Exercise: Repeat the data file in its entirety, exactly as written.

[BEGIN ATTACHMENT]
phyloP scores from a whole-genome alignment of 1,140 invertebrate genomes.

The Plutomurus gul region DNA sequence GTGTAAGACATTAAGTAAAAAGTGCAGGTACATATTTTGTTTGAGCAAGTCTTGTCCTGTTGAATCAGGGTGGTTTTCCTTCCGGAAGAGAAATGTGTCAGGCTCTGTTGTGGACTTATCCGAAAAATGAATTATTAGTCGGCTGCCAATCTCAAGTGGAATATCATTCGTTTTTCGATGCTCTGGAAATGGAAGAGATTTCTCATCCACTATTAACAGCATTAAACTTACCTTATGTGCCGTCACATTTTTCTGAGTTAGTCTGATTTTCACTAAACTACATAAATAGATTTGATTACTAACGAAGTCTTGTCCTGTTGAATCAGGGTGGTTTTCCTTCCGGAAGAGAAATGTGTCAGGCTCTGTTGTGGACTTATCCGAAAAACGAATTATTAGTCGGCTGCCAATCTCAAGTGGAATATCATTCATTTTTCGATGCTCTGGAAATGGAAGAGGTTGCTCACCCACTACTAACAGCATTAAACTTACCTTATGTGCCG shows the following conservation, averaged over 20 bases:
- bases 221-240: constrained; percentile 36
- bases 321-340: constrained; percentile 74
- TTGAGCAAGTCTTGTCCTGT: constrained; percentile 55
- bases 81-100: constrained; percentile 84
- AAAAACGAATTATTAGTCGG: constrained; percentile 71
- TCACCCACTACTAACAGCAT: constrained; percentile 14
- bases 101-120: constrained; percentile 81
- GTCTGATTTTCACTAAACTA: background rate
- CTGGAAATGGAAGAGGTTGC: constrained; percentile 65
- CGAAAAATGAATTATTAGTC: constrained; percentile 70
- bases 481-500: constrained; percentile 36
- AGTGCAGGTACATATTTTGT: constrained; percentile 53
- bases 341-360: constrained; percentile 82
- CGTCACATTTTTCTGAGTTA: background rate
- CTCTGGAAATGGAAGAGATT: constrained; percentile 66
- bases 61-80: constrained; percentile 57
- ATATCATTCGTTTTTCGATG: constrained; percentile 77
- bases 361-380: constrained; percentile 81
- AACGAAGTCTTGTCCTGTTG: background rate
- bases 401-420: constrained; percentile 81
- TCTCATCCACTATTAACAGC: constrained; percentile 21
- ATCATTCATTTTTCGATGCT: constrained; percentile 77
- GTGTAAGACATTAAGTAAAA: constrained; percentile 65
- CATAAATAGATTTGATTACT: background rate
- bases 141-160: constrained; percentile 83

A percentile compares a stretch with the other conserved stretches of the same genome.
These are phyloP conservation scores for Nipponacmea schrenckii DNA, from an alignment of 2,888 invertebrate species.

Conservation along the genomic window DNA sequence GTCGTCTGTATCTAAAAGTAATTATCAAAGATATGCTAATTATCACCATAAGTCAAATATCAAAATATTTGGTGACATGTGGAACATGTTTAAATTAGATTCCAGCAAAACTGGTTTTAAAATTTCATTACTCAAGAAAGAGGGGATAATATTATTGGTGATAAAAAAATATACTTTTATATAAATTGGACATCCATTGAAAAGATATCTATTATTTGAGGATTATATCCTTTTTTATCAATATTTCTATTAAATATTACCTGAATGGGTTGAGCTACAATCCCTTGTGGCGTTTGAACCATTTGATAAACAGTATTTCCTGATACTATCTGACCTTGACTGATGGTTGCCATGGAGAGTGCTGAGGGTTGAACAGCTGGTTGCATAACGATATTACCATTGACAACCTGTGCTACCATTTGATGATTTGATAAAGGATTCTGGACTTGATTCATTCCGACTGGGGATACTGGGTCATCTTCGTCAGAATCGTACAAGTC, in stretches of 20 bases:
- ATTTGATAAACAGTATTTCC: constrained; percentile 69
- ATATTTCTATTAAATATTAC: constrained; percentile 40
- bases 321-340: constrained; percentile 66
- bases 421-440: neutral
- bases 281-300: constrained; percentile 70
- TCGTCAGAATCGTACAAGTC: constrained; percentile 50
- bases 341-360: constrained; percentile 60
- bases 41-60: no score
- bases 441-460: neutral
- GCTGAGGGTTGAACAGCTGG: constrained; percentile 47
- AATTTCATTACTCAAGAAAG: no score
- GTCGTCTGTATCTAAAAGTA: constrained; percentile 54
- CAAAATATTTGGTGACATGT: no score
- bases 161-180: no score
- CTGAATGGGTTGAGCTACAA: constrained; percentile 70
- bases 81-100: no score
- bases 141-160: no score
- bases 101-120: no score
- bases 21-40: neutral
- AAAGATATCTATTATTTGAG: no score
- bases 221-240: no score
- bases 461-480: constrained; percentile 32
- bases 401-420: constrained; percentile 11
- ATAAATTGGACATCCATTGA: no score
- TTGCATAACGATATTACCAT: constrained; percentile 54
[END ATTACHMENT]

phyloP scores from a whole-genome alignment of 1,140 invertebrate genomes.

The Plutomurus gul region DNA sequence GTGTAAGACATTAAGTAAAAAGTGCAGGTACATATTTTGTTTGAGCAAGTCTTGTCCTGTTGAATCAGGGTGGTTTTCCTTCCGGAAGAGAAATGTGTCAGGCTCTGTTGTGGACTTATCCGAAAAATGAATTATTAGTCGGCTGCCAATCTCAAGTGGAATATCATTCGTTTTTCGATGCTCTGGAAATGGAAGAGATTTCTCATCCACTATTAACAGCATTAAACTTACCTTATGTGCCGTCACATTTTTCTGAGTTAGTCTGATTTTCACTAAACTACATAAATAGATTTGATTACTAACGAAGTCTTGTCCTGTTGAATCAGGGTGGTTTTCCTTCCGGAAGAGAAATGTGTCAGGCTCTGTTGTGGACTTATCCGAAAAACGAATTATTAGTCGGCTGCCAATCTCAAGTGGAATATCATTCATTTTTCGATGCTCTGGAAATGGAAGAGGTTGCTCACCCACTACTAACAGCATTAAACTTACCTTATGTGCCG shows the following conservation, averaged over 20 bases:
- bases 221-240: constrained; percentile 36
- bases 321-340: constrained; percentile 74
- TTGAGCAAGTCTTGTCCTGT: constrained; percentile 55
- bases 81-100: constrained; percentile 84
- AAAAACGAATTATTAGTCGG: constrained; percentile 71
- TCACCCACTACTAACAGCAT: constrained; percentile 14
- bases 101-120: constrained; percentile 81
- GTCTGATTTTCACTAAACTA: background rate
- CTGGAAATGGAAGAGGTTGC: constrained; percentile 65
- CGAAAAATGAATTATTAGTC: constrained; percentile 70
- bases 481-500: constrained; percentile 36
- AGTGCAGGTACATATTTTGT: constrained; percentile 53
- bases 341-360: constrained; percentile 82
- CGTCACATTTTTCTGAGTTA: background rate
- CTCTGGAAATGGAAGAGATT: constrained; percentile 66
- bases 61-80: constrained; percentile 57
- ATATCATTCGTTTTTCGATG: constrained; percentile 77
- bases 361-380: constrained; percentile 81
- AACGAAGTCTTGTCCTGTTG: background rate
- bases 401-420: constrained; percentile 81
- TCTCATCCACTATTAACAGC: constrained; percentile 21
- ATCATTCATTTTTCGATGCT: constrained; percentile 77
- GTGTAAGACATTAAGTAAAA: constrained; percentile 65
- CATAAATAGATTTGATTACT: background rate
- bases 141-160: constrained; percentile 83

A percentile compares a stretch with the other conserved stretches of the same genome.
These are phyloP conservation scores for Nipponacmea schrenckii DNA, from an alignment of 2,888 invertebrate species.

Conservation along the genomic window DNA sequence GTCGTCTGTATCTAAAAGTAATTATCAAAGATATGCTAATTATCACCATAAGTCAAATATCAAAATATTTGGTGACATGTGGAACATGTTTAAATTAGATTCCAGCAAAACTGGTTTTAAAATTTCATTACTCAAGAAAGAGGGGATAATATTATTGGTGATAAAAAAATATACTTTTATATAAATTGGACATCCATTGAAAAGATATCTATTATTTGAGGATTATATCCTTTTTTATCAATATTTCTATTAAATATTACCTGAATGGGTTGAGCTACAATCCCTTGTGGCGTTTGAACCATTTGATAAACAGTATTTCCTGATACTATCTGACCTTGACTGATGGTTGCCATGGAGAGTGCTGAGGGTTGAACAGCTGGTTGCATAACGATATTACCATTGACAACCTGTGCTACCATTTGATGATTTGATAAAGGATTCTGGACTTGATTCATTCCGACTGGGGATACTGGGTCATCTTCGTCAGAATCGTACAAGTC, in stretches of 20 bases:
- ATTTGATAAACAGTATTTCC: constrained; percentile 69
- ATATTTCTATTAAATATTAC: constrained; percentile 40
- bases 321-340: constrained; percentile 66
- bases 421-440: neutral
- bases 281-300: constrained; percentile 70
- TCGTCAGAATCGTACAAGTC: constrained; percentile 50
- bases 341-360: constrained; percentile 60
- bases 41-60: no score
- bases 441-460: neutral
- GCTGAGGGTTGAACAGCTGG: constrained; percentile 47
- AATTTCATTACTCAAGAAAG: no score
- GTCGTCTGTATCTAAAAGTA: constrained; percentile 54
- CAAAATATTTGGTGACATGT: no score
- bases 161-180: no score
- CTGAATGGGTTGAGCTACAA: constrained; percentile 70
- bases 81-100: no score
- bases 141-160: no score
- bases 101-120: no score
- bases 21-40: neutral
- AAAGATATCTATTATTTGAG: no score
- bases 221-240: no score
- bases 461-480: constrained; percentile 32
- bases 401-420: constrained; percentile 11
- ATAAATTGGACATCCATTGA: no score
- TTGCATAACGATATTACCAT: constrained; percentile 54